CHICAGO - Americans for Financial Reform, a coalition of almost all the nation's unions and more than 200 other organizations, is stepping up efforts this week to push for strong re-regulation of the finance industry.
They will descend on the Oct. 25-27 convention of the American Bankers Association here and "It'll be a wild fight ahead," says Heather Booth, the coalition's director.
Labor and its allies are supporting a financial reform package unveiled by President Obama earlier this year, in response to last September's financial collapse, which worsened sharply the recession that was then already nine months old.
The president's package is designed to curb some of the financial practices that led to the crash and to the subsequent onslaught of joblessness and foreclosures.
A key part of the Obama package, as far as the coalition is concerned, is the establishment of a new Consumer Finance Protection Agency that would have the power to stop bankers, brokers, derivative traders and hedge fund managers from repeating practices that the coalition says "pushed the economy into the dumpster, and threw millions out of work or into foreclosure or both."
Creation of such a consumer protection agency is fiercely opposed by the banking and securities lobbies but public opinion is on the side of tougher regulation of the finance industry.
AFL-CIO President Richard Trumka denounced the financiers in a rousing speech this month on Wall Street. Change-to-Win Chair Anna Burger did the same when she testified, also earlier this month, before the House Financial Services Committee. The committee began its own deliberations on the issue of financial re-regulation last week.
"We can begin to address the irresponsible practices of the banks and the others that led to the financial collapse," Booth said in a phone interview. "Voices for new transparency and regulation have strong support among the American public. They want their representatives to stand up to the big banks."
Sen. Byron Dorgan, D-N.D., was one of the few lawmakers who resisted ten years ago when a bipartisan consensus steamrolled financial deregulation through a then-GOP-run Congress. He warned last week that "financial regulation is critical because the financiers are repeating all their excesses."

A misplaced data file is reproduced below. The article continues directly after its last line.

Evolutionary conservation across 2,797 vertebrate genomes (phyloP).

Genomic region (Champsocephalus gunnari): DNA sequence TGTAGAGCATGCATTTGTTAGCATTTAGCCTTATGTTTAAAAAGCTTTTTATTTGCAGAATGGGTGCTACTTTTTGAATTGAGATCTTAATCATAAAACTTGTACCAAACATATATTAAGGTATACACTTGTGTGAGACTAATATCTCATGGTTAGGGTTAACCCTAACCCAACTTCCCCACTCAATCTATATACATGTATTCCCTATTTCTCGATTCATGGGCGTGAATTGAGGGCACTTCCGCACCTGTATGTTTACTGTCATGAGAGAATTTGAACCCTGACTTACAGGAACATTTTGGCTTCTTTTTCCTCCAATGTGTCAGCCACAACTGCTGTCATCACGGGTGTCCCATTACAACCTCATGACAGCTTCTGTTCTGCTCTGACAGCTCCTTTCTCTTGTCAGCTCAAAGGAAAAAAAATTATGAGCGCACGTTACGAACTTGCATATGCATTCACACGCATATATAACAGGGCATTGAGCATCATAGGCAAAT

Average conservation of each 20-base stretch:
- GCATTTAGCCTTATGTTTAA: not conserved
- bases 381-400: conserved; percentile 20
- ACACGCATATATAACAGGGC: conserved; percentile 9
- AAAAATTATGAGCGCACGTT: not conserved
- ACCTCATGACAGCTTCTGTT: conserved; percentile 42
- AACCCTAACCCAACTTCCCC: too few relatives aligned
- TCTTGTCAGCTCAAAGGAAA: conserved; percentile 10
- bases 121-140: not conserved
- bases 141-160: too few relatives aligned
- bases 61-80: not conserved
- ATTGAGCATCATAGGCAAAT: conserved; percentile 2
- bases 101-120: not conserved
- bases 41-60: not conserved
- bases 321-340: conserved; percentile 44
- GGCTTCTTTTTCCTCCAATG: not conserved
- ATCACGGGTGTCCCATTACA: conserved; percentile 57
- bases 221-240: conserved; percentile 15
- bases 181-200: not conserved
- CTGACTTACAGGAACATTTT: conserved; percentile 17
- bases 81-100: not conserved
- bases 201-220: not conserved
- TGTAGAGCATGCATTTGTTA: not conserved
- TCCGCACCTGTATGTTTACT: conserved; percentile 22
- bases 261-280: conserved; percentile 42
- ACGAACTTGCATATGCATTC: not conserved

Dorgan wrote a much ignored magazine article in 1994 in which he predicted that financial disaster would be the result of deregulation, particularly rules that permitted the sales of derivatives and other "financial gimmicks."
At a meeting of the New America Foundation, one of the groups in the coalition, Dorgan said, "We've extended something like $11 trillion or $12 trillion of taxpayer dollars to right Wall Street since last September, preventing the system from collapsing. But the culture that produced the crash remains the same and must be changed, reined in or both.
"Business is not what it used to be and the financial wreckage has put us in great peril," he said, as he discussed the de-regulation laws pushed through in 1999. The laws were pushed by the GOP but supported by then-President Clinton and his Treasury Secretary Robert Rubin.
In his speech Dorgan said things happened that should have alerted the government to the crash before things finally came to a head last fall.
"Ads appeared with messages like ‘even if your credit's in the tank, we specialize in getting you the money you need,'" he said.
Then, he said, there was an explosion in the amount of securities backed only by other pieces of paper. Faced with this, the Federal Reserve and the Commodity Futures Trading Commission, agencies that had the responsibility to act, "instead looked the other way."
Then, he said, came "the collapse of the sub-prime mortgage market that triggered the fall of the rest of the financial dominoes."
Dorgan said that radical steps must now be taken.
He called upon the Obama administration to move against "the large institutions that conventional wisdom says are too big to fail.
"Those insitutions include JP Morgan Chase, Bank of America, Wells Fargo and Citibank - all recipients of the federal bailout funds last September. Those insitutions and others just announced a record $140 billion in bonuses. Some of it, I'm sure, went to people who got us into this mess."
He advocated, as has the AFL-CIO, regulations that would totally separate retail banking from investment banking, as was the case from the time of the New Deal until 1999.
"The retail bankers, most of them small, are relatively safer," Dorgan said. "Investment bankers got us in the soup. The collapse was the result of unbelievable ignorance and greed."
Dorgan emphasized that "all trades involving derivatives and all other financial instruments must be open and transparent, as stock trading is supposed to be."